“When Jayson came back from school yesterday, he had pouch with ten platinum in it.”

Lem stared at his boots, “Really?”

“When I asked him where he got it, he said a man with a crossbow gave it to him.”

Lem brightened a little, “You know, crossbows are getting pretty popular around Ursundova, I’ve seen a lot of our new—”

“Jayson said it was Daddy’s old friend.”

Lem fell silent.

“I won’t have you stalking my kids with bags of gold Lem,” Rachel told him with a mother’s firmness, “We’ve talked about this.”

“I was just trying to do something nice.”

“We don’t need your money Lem. The King has seen that we’re well provided for. All you’re doing is confusing them. They don’t need to be any more confused.”

Lem didn’t look up as he nodded, “I’m sorry.”

It felt like kicking a puppy.

Rachel sighed, “Look, the stew’s almost ready. Do you want to join us for dinner? You’re always welcome in our home.”

Lem looked guiltily away, “No, I think I’ll be going. I’m sorry—”

She grabbed him by the wrist before he could turn, “No, you’ll stay, because at minimum I still have ten platinum pieces to give back to you. So go wash your hands, unload your weapons, and get ready for dinner.”

Lem didn’t try to fight her, “Yes ma’am.”

  • * *

Even with four of the most well-behaved children in the Kingdom, dinner at the Lazarou house was always a trying affair. Herodes’s and Rachel’s children spanned the ages of three to ten, and between the four of them there was always someone or something needing attention. Rachel sometimes wondered how she managed to eat herself, she certainly didn’t remember doing so most nights.

Lem didn’t really help, at least not with the discipline of the house. Rachel had to admit, Lem was good with the kids, if not a perfect role model for proper manners or speech. He didn’t want to just talk to the children, Lem wanted to hear what they had to say, he wanted to get down on the floor and play with them. In a lot of ways he was just a big kid himself…a kid who fought monsters for a living.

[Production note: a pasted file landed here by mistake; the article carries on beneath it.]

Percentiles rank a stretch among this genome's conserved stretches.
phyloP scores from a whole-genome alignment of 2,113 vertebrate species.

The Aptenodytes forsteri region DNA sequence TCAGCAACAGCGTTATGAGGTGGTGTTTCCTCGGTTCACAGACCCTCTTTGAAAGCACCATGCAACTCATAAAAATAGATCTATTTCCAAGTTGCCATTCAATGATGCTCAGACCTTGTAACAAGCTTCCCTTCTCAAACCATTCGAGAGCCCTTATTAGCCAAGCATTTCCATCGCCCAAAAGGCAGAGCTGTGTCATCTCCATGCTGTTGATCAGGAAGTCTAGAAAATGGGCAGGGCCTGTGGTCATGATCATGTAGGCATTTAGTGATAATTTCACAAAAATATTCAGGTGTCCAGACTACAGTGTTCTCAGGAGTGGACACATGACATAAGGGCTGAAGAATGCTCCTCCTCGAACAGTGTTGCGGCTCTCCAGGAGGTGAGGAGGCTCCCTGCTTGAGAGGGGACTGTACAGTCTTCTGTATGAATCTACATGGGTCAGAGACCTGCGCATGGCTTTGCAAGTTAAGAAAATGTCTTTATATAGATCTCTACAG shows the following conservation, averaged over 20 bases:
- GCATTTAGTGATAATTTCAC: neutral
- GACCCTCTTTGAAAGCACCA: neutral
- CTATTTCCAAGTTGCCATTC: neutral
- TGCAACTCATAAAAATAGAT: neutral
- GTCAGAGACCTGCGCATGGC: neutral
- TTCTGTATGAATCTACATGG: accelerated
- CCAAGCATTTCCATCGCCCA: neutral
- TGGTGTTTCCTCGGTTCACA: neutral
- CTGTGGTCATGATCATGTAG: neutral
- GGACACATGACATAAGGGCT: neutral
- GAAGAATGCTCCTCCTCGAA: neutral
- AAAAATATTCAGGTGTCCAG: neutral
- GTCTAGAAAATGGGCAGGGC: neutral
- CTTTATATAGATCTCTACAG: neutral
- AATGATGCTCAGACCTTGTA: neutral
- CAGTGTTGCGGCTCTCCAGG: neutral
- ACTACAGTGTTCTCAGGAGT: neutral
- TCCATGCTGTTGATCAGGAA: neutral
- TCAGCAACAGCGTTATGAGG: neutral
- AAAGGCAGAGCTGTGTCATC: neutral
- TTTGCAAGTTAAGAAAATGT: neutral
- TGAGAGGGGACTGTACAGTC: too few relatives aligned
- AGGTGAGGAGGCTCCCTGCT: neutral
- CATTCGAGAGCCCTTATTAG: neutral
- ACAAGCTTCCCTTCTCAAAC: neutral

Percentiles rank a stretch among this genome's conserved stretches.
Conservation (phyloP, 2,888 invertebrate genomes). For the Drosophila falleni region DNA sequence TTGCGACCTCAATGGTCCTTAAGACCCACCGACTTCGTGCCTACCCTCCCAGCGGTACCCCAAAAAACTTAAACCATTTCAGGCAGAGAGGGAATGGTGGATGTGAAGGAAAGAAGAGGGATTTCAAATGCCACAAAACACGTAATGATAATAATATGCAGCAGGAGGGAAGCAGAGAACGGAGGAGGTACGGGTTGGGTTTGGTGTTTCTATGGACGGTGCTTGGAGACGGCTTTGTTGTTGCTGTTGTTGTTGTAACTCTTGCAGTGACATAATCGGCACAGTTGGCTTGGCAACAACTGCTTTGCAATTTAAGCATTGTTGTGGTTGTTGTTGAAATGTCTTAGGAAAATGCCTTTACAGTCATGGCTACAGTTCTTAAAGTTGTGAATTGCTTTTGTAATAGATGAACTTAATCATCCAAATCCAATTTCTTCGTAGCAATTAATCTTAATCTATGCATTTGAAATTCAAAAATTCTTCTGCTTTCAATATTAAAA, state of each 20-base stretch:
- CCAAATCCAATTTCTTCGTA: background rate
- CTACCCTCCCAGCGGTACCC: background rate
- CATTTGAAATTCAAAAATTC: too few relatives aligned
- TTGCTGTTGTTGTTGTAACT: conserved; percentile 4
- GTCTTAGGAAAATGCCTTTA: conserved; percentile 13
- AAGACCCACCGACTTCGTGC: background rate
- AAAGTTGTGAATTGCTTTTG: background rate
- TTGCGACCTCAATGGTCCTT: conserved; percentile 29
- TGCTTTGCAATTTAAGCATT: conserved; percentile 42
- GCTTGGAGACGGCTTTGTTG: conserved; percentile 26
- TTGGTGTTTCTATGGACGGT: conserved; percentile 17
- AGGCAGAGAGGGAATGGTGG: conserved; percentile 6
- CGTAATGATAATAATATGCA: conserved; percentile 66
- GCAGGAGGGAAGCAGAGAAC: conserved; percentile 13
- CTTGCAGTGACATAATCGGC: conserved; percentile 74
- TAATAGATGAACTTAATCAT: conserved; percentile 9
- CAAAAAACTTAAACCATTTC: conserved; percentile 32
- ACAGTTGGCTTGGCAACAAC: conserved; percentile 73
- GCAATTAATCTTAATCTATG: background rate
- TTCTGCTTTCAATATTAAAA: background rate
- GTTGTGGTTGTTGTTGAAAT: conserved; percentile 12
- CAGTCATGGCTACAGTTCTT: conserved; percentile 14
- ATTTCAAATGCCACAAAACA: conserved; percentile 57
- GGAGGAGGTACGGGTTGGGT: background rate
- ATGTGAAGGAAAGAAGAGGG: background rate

As the family gathered around the table, there were hundreds of questions for Lem, most involving villains vanquished and evil thwarted. Over the years, Lem had become a decent storyteller, and Rachel’s children were ever an enthralled audience. The only place where Lem faltered were tales that involved their father. For those, Rachel could see hints of pain lurking in the corners of Lem’s smile. She helped out to move the stories along when she had to.

After dinner, the dishes were cleared and the kids put in their beds. Rachel let Lem help as best he could with their evening routine, more for his sake than for the actual assistance it provided. Rachel knew that Lem saw Herodes in the children’s faces…she knew because she saw it too. She didn’t fault him for wanting to be close to them.

When the children had settled in and the candles in their room had been snuffed out, Rachel made a kettle of tea for the two of them as the bells in the cathedral chimed for evening services. Lem sat forward in his chair as the steam rose from his cup, his attention seemingly fixed on the tea leaves at the bottom.

Rachel asked, “Okay Lem, why are you really here?”

His face brightened, “Nina’s with child again, and this time she thinks it’s going to be a boy. If it is, I’d like permission to name him after…you know, you husband.”

“Herodes would be honored,” Rachel assured him.